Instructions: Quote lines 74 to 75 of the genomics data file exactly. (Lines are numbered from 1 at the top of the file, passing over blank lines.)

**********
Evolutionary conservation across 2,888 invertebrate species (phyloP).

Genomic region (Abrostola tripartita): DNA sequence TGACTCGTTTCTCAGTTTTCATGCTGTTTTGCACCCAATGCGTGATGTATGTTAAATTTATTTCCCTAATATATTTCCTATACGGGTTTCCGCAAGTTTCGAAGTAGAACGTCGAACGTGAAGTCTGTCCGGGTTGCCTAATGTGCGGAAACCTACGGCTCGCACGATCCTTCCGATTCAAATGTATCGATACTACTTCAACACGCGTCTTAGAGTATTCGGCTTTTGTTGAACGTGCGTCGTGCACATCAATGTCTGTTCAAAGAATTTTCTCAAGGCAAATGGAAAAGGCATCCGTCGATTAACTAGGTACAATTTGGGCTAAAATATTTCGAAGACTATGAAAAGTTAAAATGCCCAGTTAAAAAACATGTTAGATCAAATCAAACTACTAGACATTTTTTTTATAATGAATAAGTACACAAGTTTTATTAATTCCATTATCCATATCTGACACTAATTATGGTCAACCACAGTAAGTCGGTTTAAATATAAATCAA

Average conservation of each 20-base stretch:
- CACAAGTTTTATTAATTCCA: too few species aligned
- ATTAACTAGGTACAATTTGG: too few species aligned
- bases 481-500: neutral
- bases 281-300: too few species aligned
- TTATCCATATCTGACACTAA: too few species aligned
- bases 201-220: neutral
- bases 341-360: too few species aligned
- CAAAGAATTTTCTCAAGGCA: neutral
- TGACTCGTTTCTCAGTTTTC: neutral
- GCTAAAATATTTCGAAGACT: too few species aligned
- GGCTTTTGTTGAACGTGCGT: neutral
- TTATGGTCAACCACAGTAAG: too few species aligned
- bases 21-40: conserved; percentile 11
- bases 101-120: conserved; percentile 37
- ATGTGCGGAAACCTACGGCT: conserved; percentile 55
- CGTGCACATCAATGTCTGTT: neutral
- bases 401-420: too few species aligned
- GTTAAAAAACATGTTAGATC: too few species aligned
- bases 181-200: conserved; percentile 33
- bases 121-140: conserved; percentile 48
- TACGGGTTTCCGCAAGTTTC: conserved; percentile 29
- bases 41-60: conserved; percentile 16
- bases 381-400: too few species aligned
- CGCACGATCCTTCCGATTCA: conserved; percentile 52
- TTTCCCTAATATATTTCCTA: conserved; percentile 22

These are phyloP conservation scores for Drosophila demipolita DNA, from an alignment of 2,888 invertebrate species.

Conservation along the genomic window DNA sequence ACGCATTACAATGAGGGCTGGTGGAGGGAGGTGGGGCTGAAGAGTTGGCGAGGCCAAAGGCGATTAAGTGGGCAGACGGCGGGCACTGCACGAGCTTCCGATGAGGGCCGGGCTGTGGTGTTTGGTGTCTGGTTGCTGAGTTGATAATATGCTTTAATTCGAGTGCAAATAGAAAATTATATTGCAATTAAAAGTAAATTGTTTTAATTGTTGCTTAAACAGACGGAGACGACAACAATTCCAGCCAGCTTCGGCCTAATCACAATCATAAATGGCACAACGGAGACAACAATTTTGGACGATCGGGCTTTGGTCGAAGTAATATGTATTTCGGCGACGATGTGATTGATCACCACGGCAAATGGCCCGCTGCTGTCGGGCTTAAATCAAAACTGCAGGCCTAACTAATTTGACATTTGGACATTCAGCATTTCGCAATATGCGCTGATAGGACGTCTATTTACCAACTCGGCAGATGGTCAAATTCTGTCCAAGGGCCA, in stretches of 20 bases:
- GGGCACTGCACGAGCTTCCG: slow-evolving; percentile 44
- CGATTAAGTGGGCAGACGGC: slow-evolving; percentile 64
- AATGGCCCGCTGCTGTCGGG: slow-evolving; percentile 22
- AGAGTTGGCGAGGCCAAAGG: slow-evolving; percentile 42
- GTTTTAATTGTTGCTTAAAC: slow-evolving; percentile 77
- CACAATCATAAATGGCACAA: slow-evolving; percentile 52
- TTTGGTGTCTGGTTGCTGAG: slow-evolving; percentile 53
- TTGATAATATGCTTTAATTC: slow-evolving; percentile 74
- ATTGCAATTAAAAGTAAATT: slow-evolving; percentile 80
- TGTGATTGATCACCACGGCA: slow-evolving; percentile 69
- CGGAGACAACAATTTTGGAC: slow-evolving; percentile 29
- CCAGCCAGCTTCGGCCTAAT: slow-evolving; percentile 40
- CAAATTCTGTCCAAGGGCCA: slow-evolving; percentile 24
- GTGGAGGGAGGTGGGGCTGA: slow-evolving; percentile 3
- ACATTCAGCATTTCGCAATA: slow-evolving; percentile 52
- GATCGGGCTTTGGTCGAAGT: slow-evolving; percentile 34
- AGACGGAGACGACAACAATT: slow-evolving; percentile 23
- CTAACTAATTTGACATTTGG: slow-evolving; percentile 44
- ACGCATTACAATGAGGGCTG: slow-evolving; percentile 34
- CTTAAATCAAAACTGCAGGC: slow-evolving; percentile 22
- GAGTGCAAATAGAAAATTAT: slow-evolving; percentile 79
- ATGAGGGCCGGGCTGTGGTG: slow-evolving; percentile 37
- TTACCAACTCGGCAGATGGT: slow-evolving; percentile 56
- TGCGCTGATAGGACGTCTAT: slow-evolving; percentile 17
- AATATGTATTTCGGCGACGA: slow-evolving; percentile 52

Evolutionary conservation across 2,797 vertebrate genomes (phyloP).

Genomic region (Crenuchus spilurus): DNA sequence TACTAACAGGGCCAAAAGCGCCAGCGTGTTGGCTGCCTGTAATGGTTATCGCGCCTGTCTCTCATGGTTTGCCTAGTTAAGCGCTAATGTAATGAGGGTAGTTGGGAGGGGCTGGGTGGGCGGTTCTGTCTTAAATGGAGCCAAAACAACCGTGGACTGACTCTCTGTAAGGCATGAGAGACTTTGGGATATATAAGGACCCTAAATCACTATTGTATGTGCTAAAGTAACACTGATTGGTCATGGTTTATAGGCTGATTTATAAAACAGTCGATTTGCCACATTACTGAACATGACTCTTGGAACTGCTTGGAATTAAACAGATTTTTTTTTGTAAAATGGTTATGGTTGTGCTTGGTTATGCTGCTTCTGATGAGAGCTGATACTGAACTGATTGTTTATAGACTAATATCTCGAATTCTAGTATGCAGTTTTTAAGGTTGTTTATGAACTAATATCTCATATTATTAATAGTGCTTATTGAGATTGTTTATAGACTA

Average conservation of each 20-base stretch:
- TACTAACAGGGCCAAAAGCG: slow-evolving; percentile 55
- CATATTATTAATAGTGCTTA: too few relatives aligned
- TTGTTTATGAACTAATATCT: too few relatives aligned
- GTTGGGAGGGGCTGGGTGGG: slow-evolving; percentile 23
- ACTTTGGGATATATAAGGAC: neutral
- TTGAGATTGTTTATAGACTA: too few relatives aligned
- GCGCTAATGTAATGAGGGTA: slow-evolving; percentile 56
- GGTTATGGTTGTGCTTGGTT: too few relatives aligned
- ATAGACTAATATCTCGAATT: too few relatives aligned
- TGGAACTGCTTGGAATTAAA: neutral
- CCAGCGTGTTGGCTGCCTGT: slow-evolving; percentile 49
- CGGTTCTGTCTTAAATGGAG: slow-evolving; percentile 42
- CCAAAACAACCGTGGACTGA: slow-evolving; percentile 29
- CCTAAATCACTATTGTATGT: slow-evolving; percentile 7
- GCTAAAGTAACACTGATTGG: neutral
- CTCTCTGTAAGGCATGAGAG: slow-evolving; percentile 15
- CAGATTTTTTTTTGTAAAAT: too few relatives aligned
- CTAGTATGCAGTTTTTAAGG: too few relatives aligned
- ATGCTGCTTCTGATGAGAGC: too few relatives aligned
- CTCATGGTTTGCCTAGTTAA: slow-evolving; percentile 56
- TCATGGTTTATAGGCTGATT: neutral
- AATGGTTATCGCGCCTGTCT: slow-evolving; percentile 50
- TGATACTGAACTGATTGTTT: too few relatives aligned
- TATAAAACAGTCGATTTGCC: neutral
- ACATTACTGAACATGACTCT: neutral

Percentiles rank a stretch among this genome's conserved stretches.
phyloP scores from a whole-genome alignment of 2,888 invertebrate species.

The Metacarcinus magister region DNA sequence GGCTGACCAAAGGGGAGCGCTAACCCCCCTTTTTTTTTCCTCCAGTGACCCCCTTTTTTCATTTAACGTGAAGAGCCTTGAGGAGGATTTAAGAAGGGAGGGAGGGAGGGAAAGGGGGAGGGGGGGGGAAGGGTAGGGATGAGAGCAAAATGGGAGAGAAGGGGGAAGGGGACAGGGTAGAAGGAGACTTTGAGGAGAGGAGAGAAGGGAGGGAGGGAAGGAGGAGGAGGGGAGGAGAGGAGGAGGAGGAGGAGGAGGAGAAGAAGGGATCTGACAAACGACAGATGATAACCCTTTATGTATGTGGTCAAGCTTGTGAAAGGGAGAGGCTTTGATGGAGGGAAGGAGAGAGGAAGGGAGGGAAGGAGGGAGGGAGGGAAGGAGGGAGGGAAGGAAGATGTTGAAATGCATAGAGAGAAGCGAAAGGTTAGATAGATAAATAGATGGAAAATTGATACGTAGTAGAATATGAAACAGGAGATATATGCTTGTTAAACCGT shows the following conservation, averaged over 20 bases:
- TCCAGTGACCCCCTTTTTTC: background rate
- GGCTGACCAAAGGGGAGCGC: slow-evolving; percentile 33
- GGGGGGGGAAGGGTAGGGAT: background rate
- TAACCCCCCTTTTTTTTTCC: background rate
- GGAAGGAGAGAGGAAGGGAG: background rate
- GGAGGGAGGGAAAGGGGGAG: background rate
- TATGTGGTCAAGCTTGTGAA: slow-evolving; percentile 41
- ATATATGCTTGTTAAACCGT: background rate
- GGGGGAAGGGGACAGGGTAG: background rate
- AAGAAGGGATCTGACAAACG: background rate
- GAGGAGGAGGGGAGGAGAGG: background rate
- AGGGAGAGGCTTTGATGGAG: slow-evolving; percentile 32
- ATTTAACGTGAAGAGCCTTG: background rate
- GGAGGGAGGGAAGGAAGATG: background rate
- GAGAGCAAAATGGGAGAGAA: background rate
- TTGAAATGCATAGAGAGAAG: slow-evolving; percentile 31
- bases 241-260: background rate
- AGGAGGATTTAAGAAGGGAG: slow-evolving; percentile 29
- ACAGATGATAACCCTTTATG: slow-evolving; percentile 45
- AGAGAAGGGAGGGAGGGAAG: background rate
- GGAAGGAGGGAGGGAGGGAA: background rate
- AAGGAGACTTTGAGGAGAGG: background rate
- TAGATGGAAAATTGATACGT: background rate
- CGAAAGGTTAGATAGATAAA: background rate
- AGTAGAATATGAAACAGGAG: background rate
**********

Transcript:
- CTCTCTGTAAGGCATGAGAG: slow-evolving; percentile 15
- CAGATTTTTTTTTGTAAAAT: too few relatives aligned